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Old 06-17-2005, 11:14 PM   #1
William Whitaker William Whitaker is offline
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Warning! Don't use damar as a final picture varish




I have an old 10x8" oil on panel that was badly scratched a few years ago. I finally decided to repair it. First thing was to remove the damar picture varnish. Well, I rubbed and I scrubbed the surface with mineral spirits and then turpentine. The varnish didn't budge. Then I got serious. Knowing that I could repair any damage I would inflict (after all I had done the painting -- started in 1973, finished in 1977), I attacked the surface with alcohol and then acetone. I finally got the varnish off, but in doing so, I badly skinned the painting.
In the 28 years since I'd applied the original varnish, it had really turned yellow. When I took the varnish off, the yellowing disappeared. Damar yellows pretty fast.
Unfortunately, I didn't take a shot of the painting before removing the varnish, but this is what it looked like after I'd removed the damar. The painting is skinned!
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Old 06-17-2005, 11:28 PM   #2
William Whitaker William Whitaker is offline
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In repairing the painting, I got a bit carried away and ended up changing a few things. I have no problem with that. It is my painting after all. This is the way it turned out.
I will give it a final varnish in three months. I will use Gamblin's GAMVAR as my final picture varnish. It is easy to apply, it won't turn yellow, and it can easily be removed with mineral spirits. If the painting survives the next seventy-five years or so, it will be easy to clean.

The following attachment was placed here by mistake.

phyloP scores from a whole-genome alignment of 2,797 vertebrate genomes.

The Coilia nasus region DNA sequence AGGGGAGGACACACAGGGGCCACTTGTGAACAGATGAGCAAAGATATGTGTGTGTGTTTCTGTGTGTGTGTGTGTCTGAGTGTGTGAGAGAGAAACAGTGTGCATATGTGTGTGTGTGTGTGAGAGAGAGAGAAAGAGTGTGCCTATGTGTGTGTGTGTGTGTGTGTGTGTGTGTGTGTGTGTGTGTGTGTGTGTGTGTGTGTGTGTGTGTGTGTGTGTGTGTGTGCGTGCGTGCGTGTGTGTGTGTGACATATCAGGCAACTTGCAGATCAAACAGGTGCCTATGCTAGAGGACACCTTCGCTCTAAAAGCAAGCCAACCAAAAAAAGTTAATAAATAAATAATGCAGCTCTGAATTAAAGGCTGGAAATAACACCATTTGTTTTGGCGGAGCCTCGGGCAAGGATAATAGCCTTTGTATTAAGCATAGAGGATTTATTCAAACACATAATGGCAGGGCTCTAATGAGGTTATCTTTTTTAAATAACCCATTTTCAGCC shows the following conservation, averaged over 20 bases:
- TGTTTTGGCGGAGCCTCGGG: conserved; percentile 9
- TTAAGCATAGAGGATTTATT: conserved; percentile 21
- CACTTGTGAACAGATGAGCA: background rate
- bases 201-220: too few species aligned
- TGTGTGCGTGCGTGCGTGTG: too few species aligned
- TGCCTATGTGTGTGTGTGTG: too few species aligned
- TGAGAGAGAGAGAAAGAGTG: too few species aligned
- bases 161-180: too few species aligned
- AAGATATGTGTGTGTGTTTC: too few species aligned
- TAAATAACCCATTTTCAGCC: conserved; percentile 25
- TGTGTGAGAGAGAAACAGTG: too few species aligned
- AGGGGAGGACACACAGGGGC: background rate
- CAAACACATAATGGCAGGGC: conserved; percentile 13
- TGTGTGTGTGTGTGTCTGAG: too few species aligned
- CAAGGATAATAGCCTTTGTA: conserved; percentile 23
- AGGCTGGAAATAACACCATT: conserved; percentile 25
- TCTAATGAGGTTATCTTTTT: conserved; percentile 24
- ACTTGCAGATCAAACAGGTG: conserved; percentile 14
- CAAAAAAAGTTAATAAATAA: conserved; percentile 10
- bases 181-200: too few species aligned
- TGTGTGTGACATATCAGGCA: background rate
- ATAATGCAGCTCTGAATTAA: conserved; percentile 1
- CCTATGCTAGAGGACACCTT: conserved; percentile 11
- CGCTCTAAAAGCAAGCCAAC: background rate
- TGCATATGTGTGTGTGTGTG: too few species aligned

I recommend any "acrylic" picture varnish (based on acryloid B-72 resin). I even recommend mastic varnish. ANYTHING other than damar!
If you are not currently hooked on damar as an additive to your paint or as a final picture varnish, I suggest you stay away from the stuff all together.
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Old 06-18-2005, 01:44 AM   #3
Margaret Port Margaret Port is offline
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Hi Bill
Thanks for pasting this comment.

Hmm, you've given me cause for concern. In 1985 I painted a 4 foot by 3 foot portrait of a young girl sitting on the back of a yacht with the sea as a background. Of course Damar Varnish was recommended as the varnish of choice at the time and I just last week decided it looked somewhat yellowed and thought perhaps I should clean and revarnish.it.

After seeing your skinned painting, I'm thinking I will be repainting as well. What was to be a little job looks like it will be a major one.
Fortunately, I didn't like the smell of damar too much so I haven't used it on anything else.

I'm thinking I might be better off just redoing it from the beginning and taking this one to the dump..
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Old 06-18-2005, 04:08 AM   #4
Sharon Knettell Sharon Knettell is offline
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Ouch!

Gamvar is wonderful, a tad cumbersome but worth the effort. It is colorless and easy to apply. It is made by the Gamblin company, they are familiar with working in high humidity conditions. I have a painting that fogged using damar. Because of this I called them about their varnish, as I had to varnish a painting in situ at a waterfront Newport home, they said if it works in the coastal Northwest it will work anywhere. To say the least I was nervous, but so far it has performed admirably.